An Excerpt from Jim Conrad's
Naturalist Newsletter

ANREDERA VESICARIA, flowering

from the October 31, 2010 Newsletter issued from Hacienda Chichen Resort beside Chichén Itzá Ruins, central Yucatán, MÉXICO
ABUNDANT UNORTHODOX VINE

Nowadays a very common vine crowning the tops of tall trees is issuing slender racemes of tiny, white flowers. You can see some racemes about 20 feet up at the top of this page. A close-up of racemes arising from their pink stem is shown below:

ANREDERA VESICARIA, flowering spikes

A close-up of some flowers appears below:

ANREDERA VESICARIA, flowers

Thing is, I've never seen anything quite like this. Most of the time I can at least recognize a plant's family, but this time at first glance I drew a blank. The blossoms look like they're six-parted, which would indicate that they're monocots, and in fact the flowers look a bit like hyacinth flowers, but the leaves are net-veined, while the vast majority of monocotyledonous species are parallel-veined, like the leaves of grass.

I had to bring that last flower picture onto my laptop's screen before seeing what makes the flowers unusual. First of all, instead of the blossoms bearing six cream-colored petals, they had the usual five, but a sepal was cream-colored camouflaged to look like a sixth petal. Most flowers with five petals have five calyx lobes, or sepals, while this one only had two. It took a bit of studying before I understood that while one sepal was wedged between the top two petals looking like a petal, the other sepal was hidden exactly beneath and flush with the bottom petal. In the last close-up, on the flower at the upper right, you can see what this looks like. One final curiosity is that the five stamens each arise opposite a petal, instead of alternating with it, which is the more common arrangement.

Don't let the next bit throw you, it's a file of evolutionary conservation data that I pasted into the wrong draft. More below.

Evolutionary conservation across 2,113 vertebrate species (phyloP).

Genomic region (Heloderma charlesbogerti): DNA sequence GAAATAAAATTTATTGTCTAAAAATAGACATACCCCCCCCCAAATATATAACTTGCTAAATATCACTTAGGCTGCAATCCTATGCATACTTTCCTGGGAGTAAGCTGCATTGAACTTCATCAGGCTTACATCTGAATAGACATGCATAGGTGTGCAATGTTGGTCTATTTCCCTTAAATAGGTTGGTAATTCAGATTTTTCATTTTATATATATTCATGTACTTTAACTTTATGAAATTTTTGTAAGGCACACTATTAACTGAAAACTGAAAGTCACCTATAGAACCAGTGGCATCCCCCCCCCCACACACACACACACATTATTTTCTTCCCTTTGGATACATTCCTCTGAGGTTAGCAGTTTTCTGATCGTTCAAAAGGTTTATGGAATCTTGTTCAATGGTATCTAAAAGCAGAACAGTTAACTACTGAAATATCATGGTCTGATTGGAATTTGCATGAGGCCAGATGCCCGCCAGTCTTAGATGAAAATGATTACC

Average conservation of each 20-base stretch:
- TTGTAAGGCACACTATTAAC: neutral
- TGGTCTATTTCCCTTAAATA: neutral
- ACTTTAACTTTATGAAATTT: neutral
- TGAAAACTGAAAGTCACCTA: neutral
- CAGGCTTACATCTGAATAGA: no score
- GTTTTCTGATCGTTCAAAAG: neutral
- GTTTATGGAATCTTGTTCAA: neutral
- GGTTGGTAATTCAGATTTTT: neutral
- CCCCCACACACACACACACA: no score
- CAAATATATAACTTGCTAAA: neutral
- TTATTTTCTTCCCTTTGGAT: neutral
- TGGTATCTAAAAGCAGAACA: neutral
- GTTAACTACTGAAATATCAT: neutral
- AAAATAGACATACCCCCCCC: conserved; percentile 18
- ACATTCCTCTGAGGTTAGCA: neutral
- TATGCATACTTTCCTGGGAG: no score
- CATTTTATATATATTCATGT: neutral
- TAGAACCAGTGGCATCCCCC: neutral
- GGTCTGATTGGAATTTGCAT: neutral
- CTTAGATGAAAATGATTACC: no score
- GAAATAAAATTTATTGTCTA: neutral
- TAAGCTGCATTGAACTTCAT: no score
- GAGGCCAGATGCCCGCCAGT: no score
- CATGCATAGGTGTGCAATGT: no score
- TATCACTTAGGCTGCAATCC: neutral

Once the flowers' atypical anatomy was grasped it was easy to key out the family using my old Bailey's Manual of Cultivated Plants. It was a family I'd not run into before, the Basella Family, the Basellaceae, a small, mostly Tropical American family in which most species are climbing, perennial, fleshy herbs -- like ours.

Our plant is ANREDERA VESICARIA, found from southern Texas and southern Florida south through most of tropical America, plus in much of the rest of the world's tropics it's invading as a weed. Often it's planted for its showy inflorescences and fragrant flowers, the odor reminding me of cut hay. The species specializes in disturbed habitats, so here's one species poised to proliferate and expand its distribution as the planet warms and ecosystems are further torn apart.

There's no commonly accepted English name for Anredera vesicaria, though species in the genus Anredera often are referred to as Madiera Vines.

Another curious thing about this species and other members of Anredera is that its flowers present themselves in two morphologically distinct forms. All flowers in both forms bear both male and female parts, but there's a "functionally male" form in which the stamens are a little larger and there's less likelihood of the flowers producing fruits, and then there's a "functionally female" form, with smaller stamens, and a much greater likelihood of producing fruits. The impression is given of a species in the process of evolving into a dioecious state -- with completely male or completely female plants. I assume that I've photographed a functional male.

Both forms produce subterranean tubers, which José tells me are too hard to be edible.

The online Flora of North America says that in Mexico the species has been used to treat broken bones and flesh wounds.

Luis tells me that in Maya the vine is called Baax and that it's used against "bad winds," which afflict us with all kinds of aches and pains, and the evil eye.

We've encountered so many plants used by the Maya this same way that one gets the impression that folks here are uncommonly plagued by "bad winds" and evil eyes. I can only guess why Anredera vesicaria has gained a reputation as an antidote. Somehow it just seems that the vines' slender, sunlight-charged spikes of white flowers crowning treetops are about the opposite of the formless, dark, heavy, depressing aspect of undefined aches and general bad luck.